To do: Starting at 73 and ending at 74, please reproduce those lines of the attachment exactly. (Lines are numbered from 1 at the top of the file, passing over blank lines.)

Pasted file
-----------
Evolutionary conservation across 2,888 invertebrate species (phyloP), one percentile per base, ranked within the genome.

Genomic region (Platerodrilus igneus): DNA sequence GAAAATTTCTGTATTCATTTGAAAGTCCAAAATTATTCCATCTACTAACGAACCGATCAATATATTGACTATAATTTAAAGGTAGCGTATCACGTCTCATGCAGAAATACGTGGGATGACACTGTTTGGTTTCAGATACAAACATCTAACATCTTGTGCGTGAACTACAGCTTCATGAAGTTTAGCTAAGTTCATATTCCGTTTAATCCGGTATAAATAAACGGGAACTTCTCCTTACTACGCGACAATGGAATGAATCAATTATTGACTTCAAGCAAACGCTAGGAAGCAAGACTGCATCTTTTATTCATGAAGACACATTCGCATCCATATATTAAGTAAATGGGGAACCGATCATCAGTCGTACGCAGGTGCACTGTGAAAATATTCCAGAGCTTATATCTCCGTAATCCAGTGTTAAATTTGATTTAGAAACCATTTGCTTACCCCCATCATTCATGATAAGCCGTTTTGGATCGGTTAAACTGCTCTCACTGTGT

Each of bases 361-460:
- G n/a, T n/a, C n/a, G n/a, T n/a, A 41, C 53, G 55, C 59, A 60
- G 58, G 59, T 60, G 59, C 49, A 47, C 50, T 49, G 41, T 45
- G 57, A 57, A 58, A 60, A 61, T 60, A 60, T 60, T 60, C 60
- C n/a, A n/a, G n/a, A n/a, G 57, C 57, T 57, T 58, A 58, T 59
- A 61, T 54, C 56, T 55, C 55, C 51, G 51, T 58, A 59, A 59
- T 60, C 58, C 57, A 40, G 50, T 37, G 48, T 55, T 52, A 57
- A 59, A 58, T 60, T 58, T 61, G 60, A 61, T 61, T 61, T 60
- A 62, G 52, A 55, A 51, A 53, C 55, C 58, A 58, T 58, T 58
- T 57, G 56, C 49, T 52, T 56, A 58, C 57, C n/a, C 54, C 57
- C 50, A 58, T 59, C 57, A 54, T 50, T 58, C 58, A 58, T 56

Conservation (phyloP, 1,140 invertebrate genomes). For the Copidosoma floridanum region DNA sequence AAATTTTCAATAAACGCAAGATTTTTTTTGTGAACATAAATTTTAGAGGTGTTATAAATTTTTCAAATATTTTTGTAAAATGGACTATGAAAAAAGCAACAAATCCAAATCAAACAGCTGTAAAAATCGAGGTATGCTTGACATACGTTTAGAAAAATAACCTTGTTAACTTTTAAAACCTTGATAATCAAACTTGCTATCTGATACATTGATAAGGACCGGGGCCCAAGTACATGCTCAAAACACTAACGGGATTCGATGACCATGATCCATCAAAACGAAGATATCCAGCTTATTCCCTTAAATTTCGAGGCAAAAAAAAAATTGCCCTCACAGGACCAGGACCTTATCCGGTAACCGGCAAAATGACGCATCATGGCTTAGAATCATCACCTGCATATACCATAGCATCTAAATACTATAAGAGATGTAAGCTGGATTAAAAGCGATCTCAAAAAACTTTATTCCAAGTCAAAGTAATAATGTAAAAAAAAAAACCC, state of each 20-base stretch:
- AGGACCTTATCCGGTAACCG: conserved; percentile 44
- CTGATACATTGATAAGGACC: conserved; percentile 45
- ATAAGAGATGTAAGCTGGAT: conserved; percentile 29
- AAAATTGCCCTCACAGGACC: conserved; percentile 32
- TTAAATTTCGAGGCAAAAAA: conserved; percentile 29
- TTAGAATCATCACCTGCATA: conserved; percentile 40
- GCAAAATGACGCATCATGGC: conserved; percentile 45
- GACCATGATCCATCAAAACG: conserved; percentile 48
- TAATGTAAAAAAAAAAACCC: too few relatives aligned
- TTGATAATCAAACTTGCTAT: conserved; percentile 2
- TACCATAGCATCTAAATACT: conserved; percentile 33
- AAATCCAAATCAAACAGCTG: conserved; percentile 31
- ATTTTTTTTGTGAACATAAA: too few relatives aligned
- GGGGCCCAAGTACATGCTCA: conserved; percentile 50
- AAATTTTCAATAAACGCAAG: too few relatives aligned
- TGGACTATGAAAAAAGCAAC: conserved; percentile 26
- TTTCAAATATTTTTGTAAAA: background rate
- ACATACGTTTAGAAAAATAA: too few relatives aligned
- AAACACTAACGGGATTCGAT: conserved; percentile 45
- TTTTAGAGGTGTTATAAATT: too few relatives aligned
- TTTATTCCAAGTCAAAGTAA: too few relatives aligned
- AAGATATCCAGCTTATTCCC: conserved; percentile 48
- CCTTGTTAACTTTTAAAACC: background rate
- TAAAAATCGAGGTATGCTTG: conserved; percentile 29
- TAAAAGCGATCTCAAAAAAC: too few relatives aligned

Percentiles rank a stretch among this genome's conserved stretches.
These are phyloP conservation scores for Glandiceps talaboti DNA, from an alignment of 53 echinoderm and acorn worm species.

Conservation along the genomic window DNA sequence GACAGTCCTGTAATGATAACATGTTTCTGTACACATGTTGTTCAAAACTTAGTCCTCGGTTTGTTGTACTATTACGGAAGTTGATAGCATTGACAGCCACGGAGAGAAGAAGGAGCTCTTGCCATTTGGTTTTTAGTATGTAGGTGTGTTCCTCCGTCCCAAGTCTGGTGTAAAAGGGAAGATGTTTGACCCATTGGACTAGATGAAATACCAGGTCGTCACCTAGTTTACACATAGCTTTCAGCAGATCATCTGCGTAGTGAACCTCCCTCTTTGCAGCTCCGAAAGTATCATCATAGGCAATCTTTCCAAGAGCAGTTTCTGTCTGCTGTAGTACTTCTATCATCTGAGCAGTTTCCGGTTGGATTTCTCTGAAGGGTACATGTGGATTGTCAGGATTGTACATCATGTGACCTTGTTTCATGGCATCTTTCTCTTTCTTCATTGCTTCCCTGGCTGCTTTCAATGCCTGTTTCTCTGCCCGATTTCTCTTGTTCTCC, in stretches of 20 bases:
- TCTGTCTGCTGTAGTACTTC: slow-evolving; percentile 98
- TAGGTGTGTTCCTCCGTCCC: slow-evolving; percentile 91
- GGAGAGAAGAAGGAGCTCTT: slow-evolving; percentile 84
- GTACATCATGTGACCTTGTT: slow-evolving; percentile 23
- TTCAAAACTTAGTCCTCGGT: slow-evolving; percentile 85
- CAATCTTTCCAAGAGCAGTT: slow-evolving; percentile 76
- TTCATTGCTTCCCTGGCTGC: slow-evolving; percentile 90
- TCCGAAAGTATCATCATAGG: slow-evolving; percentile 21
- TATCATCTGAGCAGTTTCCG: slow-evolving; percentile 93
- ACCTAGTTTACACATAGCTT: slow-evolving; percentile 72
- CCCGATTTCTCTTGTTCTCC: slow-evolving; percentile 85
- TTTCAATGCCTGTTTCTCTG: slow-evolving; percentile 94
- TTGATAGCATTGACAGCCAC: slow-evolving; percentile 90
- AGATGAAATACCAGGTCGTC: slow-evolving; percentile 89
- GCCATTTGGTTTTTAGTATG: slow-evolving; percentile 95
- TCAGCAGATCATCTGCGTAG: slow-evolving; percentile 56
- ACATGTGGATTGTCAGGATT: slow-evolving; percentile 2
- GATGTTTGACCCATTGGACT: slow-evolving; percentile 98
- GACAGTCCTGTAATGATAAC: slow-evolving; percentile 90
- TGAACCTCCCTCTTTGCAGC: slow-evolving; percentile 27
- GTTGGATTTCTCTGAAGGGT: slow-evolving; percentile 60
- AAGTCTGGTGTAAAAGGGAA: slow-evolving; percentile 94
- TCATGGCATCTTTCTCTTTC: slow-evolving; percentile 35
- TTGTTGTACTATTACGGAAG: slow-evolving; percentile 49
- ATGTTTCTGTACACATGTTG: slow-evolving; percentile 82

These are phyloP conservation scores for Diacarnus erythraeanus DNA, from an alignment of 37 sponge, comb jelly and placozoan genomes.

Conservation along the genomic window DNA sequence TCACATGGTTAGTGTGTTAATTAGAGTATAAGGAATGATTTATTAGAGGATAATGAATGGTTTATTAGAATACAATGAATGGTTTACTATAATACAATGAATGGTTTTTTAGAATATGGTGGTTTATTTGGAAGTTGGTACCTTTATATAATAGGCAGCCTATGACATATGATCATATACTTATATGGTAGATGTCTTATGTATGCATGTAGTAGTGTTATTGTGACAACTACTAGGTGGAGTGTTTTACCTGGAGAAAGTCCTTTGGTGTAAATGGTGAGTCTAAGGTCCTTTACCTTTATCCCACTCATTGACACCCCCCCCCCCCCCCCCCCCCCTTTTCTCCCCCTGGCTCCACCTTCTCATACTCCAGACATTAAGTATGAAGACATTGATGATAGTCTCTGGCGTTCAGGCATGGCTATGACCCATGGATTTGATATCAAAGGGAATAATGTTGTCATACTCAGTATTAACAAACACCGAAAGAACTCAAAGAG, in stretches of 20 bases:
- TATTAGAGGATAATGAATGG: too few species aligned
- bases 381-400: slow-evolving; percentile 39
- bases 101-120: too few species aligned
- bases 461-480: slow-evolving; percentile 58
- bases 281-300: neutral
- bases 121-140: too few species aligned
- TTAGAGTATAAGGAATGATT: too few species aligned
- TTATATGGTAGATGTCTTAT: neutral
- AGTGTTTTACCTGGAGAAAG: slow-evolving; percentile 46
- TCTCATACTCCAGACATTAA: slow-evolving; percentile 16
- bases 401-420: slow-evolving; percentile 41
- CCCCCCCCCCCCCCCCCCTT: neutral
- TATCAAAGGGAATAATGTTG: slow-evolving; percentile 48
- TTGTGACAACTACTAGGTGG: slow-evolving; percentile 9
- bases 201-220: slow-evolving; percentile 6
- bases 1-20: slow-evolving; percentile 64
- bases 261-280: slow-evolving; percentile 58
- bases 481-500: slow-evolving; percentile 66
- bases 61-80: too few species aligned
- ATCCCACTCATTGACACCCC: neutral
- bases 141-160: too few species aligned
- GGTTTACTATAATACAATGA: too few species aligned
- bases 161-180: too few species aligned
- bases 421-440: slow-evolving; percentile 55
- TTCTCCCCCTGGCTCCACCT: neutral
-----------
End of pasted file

- bases 461-480: slow-evolving; percentile 58
- bases 281-300: neutral